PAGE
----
Deputy Prime Minister and Minister for Finance of the Republic of Singapore Lawrence Wong will visit China from December 5 to 8 at the invitation of Ding Xuexiang, member of the Standing Committee of the Political Bureau of the Communist Party of China (CPC) Central Committee and Vice Premier, Foreign Ministry spokesperson Wang Wenbin announced on Monday.
Ding and Wong will co-chair the 19th meeting of the China-Singapore Joint Council for Bilateral Cooperation, the 24th meeting of the China-Singapore Suzhou Industrial Park Joint Steering Council (JSC), the 15th meeting of the China-Singapore Tianjin Eco-City JSC and the seventh meeting of the China-Singapore (Chongqing) Demonstration Initiative on Strategic Connectivity JSC in North China's Tianjin Municipality on December 7, Wang said during a regular press conference, the Xinhua News Agency reported.
This visit shows that both sides aim to push bilateral regional cooperation into a positive cycle and hear feedback from local business communities, in order to step out of the shadow of the pandemic and accelerate the economic recovery, Zhou Shixin, director of the Institute for Foreign Policy Studies at the Shanghai Institute for International Studies, told the Global Times on Monday.
This will be Wong's second visit to China after the COVID-19 pandemic - the first was in May. According to Wong's social media page, he visited financial firm Ant Group and electric car producer Nio in Shanghai and met with local government officials.
Since the beginning of the year, China and Singapore have been maintaining frequent high-level communications.
Experts said Singapore is an essential part of the regional and global financial markets and supply chains, and a stable China-Singapore relationship will promote the economic recovery of both sides, members of ASEAN and the world.
"Singapore supports China's entry to a series of free trade pacts including the Regional Comprehensive Economic Partnership (RCEP), the Comprehensive and Progressive Agreement for Trans-Pacific Partnership and the Digital Economy Partnership Agreement, and a balance of Chinese and US influence in the region, which will foster a positive China-Singapore relationship," said Zhou.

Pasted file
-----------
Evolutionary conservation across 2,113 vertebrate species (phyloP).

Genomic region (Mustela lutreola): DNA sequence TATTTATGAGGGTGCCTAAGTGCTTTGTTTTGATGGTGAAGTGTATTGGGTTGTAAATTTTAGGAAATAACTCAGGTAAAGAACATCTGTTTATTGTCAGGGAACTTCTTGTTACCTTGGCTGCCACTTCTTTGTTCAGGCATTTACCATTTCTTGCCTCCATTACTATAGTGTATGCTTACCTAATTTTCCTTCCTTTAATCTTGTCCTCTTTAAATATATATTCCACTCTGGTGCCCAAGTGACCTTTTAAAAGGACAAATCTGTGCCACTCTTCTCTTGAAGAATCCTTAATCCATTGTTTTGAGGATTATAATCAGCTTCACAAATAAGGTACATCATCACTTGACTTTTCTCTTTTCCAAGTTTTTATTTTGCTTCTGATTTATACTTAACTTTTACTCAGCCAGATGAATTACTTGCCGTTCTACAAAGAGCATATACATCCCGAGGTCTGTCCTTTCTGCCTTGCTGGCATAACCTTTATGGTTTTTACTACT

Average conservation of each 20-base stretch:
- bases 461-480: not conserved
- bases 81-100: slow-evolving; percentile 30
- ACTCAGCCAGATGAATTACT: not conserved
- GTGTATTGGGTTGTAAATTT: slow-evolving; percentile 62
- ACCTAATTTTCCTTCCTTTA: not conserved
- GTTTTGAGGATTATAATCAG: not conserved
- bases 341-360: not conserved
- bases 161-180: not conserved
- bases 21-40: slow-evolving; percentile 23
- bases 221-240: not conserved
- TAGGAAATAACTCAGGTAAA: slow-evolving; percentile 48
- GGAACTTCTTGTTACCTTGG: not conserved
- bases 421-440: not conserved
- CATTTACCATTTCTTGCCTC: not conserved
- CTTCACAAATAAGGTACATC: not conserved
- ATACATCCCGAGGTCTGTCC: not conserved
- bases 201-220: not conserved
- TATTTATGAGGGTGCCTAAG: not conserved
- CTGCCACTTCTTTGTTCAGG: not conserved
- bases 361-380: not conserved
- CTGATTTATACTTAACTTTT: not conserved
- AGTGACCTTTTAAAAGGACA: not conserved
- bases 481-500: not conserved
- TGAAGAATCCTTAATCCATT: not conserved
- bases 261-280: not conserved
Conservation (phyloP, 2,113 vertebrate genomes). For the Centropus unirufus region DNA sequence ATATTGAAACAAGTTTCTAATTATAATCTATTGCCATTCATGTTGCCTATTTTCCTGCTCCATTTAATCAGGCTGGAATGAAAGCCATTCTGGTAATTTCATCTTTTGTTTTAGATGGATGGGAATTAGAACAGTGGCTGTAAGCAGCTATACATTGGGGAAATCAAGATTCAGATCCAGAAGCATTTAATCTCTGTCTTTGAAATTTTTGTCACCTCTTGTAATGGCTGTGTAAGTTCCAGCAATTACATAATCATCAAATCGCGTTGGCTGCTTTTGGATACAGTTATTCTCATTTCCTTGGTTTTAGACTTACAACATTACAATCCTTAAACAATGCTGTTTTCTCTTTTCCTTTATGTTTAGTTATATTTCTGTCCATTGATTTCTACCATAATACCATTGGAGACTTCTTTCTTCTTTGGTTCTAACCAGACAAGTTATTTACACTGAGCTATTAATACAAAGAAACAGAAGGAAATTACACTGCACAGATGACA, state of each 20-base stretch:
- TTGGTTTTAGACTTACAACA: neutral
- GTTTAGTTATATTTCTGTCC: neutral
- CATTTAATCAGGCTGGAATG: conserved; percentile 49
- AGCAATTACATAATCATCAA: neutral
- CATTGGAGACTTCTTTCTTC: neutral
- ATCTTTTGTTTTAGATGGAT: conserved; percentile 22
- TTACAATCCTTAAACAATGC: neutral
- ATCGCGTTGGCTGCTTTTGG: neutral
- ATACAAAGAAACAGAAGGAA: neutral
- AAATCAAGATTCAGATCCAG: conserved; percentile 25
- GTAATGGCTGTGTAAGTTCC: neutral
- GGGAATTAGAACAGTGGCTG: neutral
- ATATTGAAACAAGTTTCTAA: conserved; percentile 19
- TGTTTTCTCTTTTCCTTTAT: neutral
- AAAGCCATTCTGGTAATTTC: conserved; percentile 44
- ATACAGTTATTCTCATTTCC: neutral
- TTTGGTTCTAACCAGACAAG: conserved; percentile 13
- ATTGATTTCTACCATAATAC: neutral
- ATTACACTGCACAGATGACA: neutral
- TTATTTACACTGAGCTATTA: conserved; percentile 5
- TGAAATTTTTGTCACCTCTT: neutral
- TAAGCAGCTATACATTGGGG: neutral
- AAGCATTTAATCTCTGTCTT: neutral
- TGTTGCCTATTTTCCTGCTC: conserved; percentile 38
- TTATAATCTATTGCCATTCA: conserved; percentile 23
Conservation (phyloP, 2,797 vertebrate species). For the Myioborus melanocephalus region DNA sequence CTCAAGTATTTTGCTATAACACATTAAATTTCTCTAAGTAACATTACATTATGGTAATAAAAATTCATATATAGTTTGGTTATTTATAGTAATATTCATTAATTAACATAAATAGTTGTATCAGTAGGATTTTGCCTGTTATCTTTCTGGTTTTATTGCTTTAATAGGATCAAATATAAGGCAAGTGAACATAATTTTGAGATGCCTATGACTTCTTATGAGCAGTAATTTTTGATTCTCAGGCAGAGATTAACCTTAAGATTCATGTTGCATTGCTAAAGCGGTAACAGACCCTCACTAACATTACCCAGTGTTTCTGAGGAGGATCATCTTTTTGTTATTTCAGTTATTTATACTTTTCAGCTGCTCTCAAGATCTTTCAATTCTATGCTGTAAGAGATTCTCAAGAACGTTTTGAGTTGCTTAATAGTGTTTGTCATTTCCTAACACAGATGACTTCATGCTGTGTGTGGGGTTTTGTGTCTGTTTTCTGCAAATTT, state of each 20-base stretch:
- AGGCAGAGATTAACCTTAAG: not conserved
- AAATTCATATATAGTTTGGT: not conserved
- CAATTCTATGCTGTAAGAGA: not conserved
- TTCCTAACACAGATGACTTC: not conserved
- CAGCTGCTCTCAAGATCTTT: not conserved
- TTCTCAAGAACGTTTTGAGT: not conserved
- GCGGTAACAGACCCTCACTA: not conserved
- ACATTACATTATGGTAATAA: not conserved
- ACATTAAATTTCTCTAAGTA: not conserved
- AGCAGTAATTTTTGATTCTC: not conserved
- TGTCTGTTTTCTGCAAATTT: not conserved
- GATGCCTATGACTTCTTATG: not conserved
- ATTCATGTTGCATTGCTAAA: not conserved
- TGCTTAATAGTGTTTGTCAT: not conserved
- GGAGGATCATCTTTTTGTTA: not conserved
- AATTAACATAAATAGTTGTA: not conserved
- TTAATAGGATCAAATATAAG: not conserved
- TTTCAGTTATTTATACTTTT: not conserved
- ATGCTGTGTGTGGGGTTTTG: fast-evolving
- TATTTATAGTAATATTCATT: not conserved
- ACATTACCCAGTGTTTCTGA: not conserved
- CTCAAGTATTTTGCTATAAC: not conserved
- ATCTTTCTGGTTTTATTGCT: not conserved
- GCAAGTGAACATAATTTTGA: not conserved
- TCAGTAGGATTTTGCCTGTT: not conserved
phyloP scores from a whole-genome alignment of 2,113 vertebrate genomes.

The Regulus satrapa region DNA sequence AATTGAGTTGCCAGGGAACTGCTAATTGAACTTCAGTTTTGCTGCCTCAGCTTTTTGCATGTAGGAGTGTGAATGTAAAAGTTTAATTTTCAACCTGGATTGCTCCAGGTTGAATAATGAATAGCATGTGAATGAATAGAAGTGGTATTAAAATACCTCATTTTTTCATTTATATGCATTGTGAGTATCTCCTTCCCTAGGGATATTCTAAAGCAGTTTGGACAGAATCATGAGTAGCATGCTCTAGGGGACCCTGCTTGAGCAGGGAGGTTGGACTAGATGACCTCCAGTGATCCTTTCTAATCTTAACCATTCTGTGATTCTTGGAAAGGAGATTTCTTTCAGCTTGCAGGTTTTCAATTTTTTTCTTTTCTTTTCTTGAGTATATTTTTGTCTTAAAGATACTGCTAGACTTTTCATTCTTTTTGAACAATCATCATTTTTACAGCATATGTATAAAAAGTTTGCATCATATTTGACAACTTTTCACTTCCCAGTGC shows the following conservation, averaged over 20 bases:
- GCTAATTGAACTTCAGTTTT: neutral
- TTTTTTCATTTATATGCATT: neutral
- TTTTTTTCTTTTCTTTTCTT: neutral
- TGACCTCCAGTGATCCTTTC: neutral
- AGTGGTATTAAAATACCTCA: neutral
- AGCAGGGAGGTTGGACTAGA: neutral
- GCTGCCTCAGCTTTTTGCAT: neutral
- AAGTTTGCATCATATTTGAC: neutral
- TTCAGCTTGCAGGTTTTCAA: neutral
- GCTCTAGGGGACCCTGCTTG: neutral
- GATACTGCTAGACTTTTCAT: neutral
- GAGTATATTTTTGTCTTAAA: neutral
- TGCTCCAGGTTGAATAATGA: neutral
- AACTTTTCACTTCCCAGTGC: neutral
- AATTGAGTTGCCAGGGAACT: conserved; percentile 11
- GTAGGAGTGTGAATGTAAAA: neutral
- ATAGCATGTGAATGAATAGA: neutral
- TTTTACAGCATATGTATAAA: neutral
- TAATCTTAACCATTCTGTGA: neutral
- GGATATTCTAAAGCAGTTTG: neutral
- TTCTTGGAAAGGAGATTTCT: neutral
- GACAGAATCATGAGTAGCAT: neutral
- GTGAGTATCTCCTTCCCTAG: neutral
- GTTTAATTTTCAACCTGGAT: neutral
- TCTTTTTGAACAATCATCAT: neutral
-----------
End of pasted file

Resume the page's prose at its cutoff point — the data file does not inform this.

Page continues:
With the RCEP entering into force in all 15 members in June this year, China and Singapore have shared more common benefits amid closer trade and communication in the Asia-Pacific region. However, the current lack of trade efficiency under the RCEP will be one of the major discussion areas between China and Singapore, said Zhou.
Da Zhigang, director of the Institute of Northeast Asian Studies at Heilongjiang Provincial Academy of Social Sciences, told the Global Times on Monday that China-Singapore cooperation in the financial sector has remarkable potential.
"As a regional financial hub, Singapore can facilitate the internationalization of the yuan, and Singapore's experience in investment and influence in the global markets could be referred to by Chinese investors and regulators," said Da.
In March, China and Singapore pledged to continue to advance their all-round high-quality future-oriented partnership as bilateral cooperation has shown strong resilience and vitality.
Da said that a long-term, stable China-Singapore relationship is in line with Singapore's goal to maintain its global strategic position.